Royal Lyceum Theatre, Edinburgh, Fri 16 Mar-Sat 7 Apr


I expect at times we all wonder what life is all about. Beyond all the ceaseless trudging on and on, the struggle with mortgages, the hassles at work, the stress of supermarket queues and so on, there’s surely some greater purpose. Whether there is or not, the writing of Des Dillon seems to characterise our struggle to find something above pure quotidian existence. In Six Black Candles, we saw a group of women practising witchcraft to instill some justice into the world. This year, the quest for the metaphysical finds a more orthodox outlet.

In this new comedy, we meet a group of Glasgow men who’ve come to the mountaintop retreat of a renowned Italian monk with healing powers, in order that their mate can be cured of his catatonia. Here they meet a woman obsessed with her ex-husband, also intent upon a way out.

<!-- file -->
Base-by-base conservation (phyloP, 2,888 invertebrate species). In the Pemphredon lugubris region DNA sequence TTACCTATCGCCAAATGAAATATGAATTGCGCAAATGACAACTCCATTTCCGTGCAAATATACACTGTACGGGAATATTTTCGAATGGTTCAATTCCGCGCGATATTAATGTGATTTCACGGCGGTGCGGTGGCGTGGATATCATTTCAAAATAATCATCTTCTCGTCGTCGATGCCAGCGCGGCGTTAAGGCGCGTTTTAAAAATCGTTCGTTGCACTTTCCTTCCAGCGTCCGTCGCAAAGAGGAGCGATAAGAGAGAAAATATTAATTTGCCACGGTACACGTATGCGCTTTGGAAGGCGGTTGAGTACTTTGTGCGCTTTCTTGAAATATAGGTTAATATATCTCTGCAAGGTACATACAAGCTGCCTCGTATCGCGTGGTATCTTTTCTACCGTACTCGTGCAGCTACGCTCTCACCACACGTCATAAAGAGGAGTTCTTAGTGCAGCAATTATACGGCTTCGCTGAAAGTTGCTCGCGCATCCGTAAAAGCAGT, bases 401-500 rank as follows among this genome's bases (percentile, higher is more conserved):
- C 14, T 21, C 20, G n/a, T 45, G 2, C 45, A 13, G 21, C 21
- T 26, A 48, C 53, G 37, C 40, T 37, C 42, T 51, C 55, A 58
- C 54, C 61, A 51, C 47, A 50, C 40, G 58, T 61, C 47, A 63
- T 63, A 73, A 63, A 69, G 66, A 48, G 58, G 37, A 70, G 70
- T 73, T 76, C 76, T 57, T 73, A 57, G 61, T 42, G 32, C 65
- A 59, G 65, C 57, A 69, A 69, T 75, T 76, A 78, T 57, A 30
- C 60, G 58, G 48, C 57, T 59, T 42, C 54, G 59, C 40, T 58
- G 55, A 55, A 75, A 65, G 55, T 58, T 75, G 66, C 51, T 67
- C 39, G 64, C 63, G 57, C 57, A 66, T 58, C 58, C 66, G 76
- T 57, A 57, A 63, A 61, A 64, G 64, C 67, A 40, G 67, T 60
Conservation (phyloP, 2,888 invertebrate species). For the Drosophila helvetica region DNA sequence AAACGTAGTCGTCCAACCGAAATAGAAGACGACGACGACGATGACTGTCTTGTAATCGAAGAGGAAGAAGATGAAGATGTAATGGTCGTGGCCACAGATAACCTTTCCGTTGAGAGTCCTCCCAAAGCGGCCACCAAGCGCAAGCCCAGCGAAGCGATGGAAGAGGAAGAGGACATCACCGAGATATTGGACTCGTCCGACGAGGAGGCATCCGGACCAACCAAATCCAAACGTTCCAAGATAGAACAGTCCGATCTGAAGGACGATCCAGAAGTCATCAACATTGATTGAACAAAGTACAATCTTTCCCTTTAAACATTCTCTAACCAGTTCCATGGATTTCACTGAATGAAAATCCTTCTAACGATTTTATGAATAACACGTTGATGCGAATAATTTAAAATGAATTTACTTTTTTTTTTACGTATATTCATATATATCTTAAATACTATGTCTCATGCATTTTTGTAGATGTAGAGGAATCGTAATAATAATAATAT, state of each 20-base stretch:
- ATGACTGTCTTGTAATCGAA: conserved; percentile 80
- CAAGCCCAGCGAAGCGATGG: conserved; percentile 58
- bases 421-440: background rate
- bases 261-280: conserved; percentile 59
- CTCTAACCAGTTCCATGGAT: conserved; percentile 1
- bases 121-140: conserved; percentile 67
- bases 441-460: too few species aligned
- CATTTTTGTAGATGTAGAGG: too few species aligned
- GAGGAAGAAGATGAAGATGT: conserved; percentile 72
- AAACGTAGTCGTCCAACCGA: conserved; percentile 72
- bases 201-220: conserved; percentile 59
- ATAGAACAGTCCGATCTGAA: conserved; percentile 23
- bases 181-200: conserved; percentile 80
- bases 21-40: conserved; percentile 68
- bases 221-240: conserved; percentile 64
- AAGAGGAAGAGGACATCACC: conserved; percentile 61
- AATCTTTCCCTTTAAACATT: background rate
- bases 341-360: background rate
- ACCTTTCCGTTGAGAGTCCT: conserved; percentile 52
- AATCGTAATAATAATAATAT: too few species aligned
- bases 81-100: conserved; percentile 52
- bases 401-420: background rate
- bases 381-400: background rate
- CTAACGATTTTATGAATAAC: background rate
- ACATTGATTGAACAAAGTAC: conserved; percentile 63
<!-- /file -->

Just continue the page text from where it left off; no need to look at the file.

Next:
The farcical possibilities are obvious, but director Mark Thomson says there’s a depth beyond the humour. ‘There’s an earthy foul mouthed poetry to it, but there’s something else under it that’s above the everyday world. Monks has a philosophical resonance to it. It requires a kind of quixotic alacrity of mind and spirit from the actors,’ he says. ‘We’re a culture in search of a spiritual truth and that gap, that sense of a black hole, we’ve no idea how to fill it, whether it’s some new form of spirituality or another kind of quest.’ Promising a night of twisting plots and exotic locations, if this piece doesn’t instil you with a renewed faith, it should at least fill an evening with laughter.

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